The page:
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Journal of Biomedicine and Biotechnology
Volume 2011 (2011), Article ID 253048, 10 pages
http://dx.doi.org/10.1155/2011/253048
Review Article

Possible Involvement of Tight Junctions, Extracellular Matrix and Nuclear Receptors in Epithelial Differentiation

1Department of Basic Pathology, Fukushima Medical University School of Medicine, 1 Hikarigaoka, Fukushima 960-1295, Japan
2Department of Pathology, Sapporo Medical University School of Medicine, Sapporo, Japan
3Department of Obstetrics and Gynecology, Sapporo Medical University School of Medicine, Sapporo, Japan

Received 1 July 2011; Revised 28 August 2011; Accepted 9 September 2011

Academic Editor: Michael J. Spinella

Copyright © 2011 Naoki Ichikawa-Tomikawa et al. This is an open access article distributed under the Creative Commons Attribution License, which permits unrestricted use, distribution, and reproduction in any medium, provided the original work is properly cited.

Abstract

Tight junctions are intercellular junctions localized at the most apical end of the lateral plasma membrane. They consist of four kinds of transmembrane proteins (occludin, claudins, junctional adhesion molecules, and tricellulin) and huge numbers of scaffolding proteins and contribute to the paracellular barrier and fence function. The mutation and deletion of these proteins impair the functions of tight junctions and cause various human diseases. In this paper, we provide an overview of recent studies on transmembrane proteins of tight junctions and highlight the functional significance of tight junctions, extracellular matrix, and nuclear receptors in epithelial differentiation.

1. Introduction

The epithelial tissue in various organs (e.g., lungs, intestines, and skin) is composed of a seat of epithelial cells that separate the biological compartments in the body with different internal environments. The intercellular adhesion complex between epithelial cells consists of tight junctions, adherens junctions, and desmosomes and is fundamental to the construction of the epithelial cell seat and the maintenance of cellular polarity [1, 2].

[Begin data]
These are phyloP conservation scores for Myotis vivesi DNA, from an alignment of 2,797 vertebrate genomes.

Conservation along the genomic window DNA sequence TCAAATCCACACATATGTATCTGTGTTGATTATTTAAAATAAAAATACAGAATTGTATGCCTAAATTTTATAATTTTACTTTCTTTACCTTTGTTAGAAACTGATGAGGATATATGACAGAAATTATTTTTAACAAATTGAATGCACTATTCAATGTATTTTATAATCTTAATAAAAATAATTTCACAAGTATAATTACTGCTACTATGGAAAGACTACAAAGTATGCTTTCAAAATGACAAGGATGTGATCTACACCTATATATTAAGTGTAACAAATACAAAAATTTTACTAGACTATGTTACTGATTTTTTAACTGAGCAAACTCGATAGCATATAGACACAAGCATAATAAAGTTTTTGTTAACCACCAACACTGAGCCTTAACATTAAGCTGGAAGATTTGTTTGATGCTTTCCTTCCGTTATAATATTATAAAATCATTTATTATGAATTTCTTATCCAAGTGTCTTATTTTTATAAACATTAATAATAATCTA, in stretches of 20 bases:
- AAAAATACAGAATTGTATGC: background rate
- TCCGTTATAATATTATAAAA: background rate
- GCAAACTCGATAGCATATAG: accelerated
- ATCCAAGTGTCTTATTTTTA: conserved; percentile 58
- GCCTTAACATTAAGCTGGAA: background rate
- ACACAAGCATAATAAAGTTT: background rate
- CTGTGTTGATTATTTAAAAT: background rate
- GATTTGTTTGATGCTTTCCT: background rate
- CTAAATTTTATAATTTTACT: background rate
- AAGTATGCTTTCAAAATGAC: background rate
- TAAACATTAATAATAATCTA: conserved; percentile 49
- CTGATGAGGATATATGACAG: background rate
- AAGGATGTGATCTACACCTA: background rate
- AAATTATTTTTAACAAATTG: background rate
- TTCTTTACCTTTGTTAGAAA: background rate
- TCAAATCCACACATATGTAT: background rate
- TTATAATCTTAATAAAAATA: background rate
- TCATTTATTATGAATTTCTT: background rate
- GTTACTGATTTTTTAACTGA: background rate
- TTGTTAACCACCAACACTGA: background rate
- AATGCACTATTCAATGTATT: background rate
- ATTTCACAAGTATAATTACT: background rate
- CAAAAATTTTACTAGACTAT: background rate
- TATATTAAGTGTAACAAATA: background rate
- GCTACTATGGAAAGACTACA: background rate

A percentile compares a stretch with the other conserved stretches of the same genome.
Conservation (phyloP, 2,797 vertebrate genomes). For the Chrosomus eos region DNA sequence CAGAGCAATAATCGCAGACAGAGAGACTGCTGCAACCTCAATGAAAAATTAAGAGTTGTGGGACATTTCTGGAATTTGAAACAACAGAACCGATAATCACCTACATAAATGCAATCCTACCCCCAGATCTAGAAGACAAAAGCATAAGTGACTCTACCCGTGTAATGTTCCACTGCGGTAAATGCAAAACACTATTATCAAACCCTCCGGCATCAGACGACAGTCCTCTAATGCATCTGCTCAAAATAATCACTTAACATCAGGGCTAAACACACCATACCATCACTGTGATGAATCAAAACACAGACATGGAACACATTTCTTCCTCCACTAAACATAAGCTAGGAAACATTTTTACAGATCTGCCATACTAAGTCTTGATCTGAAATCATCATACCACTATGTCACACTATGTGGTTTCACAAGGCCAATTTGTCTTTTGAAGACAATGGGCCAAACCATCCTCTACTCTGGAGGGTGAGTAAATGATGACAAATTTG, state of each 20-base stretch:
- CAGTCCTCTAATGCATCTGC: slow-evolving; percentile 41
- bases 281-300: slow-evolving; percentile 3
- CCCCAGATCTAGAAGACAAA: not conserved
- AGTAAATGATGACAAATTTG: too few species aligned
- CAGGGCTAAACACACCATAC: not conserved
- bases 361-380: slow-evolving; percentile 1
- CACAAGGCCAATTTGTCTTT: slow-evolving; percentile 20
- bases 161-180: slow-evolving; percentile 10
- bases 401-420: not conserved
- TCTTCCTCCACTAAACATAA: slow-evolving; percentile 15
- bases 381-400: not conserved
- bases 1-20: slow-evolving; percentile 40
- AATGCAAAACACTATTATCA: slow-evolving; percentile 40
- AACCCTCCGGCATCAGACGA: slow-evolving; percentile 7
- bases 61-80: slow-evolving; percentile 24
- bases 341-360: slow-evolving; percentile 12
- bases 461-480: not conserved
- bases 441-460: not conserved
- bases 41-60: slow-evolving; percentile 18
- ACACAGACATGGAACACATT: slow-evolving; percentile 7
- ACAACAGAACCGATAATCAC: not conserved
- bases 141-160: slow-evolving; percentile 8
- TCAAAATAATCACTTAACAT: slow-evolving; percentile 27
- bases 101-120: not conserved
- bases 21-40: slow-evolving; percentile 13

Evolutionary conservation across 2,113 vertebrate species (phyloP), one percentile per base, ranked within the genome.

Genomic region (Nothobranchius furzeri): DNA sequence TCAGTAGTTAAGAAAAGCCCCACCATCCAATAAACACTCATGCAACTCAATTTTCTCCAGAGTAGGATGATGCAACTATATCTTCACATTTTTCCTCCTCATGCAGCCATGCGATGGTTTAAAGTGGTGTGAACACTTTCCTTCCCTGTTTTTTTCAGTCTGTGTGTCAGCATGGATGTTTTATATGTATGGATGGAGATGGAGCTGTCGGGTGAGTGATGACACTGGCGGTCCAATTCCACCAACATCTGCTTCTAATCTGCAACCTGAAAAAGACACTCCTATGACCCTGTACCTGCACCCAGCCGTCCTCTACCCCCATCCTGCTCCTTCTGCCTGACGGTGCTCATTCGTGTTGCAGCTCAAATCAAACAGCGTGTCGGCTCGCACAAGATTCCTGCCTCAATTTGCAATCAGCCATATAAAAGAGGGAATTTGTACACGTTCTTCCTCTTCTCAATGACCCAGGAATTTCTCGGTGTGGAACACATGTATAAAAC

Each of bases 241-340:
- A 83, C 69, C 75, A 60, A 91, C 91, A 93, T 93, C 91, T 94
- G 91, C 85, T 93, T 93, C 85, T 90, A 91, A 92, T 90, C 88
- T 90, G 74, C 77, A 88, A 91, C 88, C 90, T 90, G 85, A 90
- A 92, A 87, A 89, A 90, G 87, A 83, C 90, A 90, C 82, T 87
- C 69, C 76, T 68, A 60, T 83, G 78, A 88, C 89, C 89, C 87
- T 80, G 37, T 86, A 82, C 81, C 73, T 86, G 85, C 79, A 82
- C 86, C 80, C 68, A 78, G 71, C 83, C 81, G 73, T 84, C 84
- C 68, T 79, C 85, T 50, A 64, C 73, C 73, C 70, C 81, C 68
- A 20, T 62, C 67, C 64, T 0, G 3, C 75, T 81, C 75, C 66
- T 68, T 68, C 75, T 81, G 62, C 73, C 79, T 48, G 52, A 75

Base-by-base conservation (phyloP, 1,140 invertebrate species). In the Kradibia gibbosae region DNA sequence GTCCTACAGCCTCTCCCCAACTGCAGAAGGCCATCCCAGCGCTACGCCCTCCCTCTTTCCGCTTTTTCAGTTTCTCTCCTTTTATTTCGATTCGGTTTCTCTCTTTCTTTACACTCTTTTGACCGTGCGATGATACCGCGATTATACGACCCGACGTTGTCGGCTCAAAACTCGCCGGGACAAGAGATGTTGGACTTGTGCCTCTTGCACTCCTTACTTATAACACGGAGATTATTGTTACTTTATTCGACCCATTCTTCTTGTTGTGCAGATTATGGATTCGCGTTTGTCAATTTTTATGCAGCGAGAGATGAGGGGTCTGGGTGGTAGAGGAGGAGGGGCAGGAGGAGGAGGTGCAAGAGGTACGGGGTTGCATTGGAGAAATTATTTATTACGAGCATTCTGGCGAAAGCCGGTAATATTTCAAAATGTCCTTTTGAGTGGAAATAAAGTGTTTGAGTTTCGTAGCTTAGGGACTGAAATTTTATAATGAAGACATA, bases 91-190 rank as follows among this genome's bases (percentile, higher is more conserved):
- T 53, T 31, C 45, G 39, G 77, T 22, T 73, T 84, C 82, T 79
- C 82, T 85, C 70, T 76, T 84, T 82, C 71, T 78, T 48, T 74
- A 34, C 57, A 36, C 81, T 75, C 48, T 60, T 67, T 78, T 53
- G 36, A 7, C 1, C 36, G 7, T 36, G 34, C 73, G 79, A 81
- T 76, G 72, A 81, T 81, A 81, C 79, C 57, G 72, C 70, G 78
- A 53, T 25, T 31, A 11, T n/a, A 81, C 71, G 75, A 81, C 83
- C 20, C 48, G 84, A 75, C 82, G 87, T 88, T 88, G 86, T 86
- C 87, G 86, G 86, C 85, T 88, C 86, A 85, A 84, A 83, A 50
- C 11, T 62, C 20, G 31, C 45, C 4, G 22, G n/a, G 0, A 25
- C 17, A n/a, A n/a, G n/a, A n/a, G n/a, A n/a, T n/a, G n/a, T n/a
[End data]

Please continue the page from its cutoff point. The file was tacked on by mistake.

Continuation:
Within the intercellular adhesion complex, tight junctions possess two distinct functions in the epithelium tissue (Figure 1(a)). They function as a barrier controlling molecular penetration of ions, solutes, water, and cells through intercellular space and act as a fence dividing apical and basolateral domains to compartmentalize the plasma membrane [3]. These characteristics of tight junctions allow epithelium to prevent pathogens and foreign substances from invading and to facilitate directional exchange of materials.

fig1
Figure 1: Functions of tight junctions and molecular components. (a) Functions of tight junctions. Barrier function: tight junctions limit the penetration of intercellular material and impose selective permeability. Fence function: tight junctions restrict the diffusion of proteins and lipids in a cell membrane. (b) Schematic drawing of bicellular junction proteins. Transmembrane and scaffold proteins of tight junctions and polarity proteins are presented. These drawings are modified from a previously published review [4].

Tight junctions comprised 4 kinds of transmembrane proteins: occludin, claudins, junctional adhesion molecules (JAMs), and tricellulin as well as numerous cytosolic proteins (Figure 1(b)). The cytosolic proteins are roughly divided into two groups depending on the presence or absence of PDZ (PSD-95, Dlg, and ZO-1) domains: the PDZ proteins (ZO-1, -2, -3, Par-3, -6, and membrane-associated guanylase kinase protein [MAGI]-1, -2, -3, etc.) and the non-PDZ proteins (cingulin, heteromeric G proteins, atypical PKC [aPKC], rab-3b, -13, PTEN, etc.) [5, 6]. Thus, a growing body of studies has clarified the molecular components of tight junctions, but it is still obscure how they accumulate and form tight junctions.

The intercellular adhesion complex and cell polarity should be established during differentiation of stem cells into epithelial cells. In this paper, we focus on transmembrane proteins of tight junctions and highlight the participation of tight junctions, extracellular matrix, and nuclear receptors in epithelial differentiation.

2. Transmembrane Proteins of Tight Junctions and Their Involvement in Epithelial Differentiation

2.1. Occludin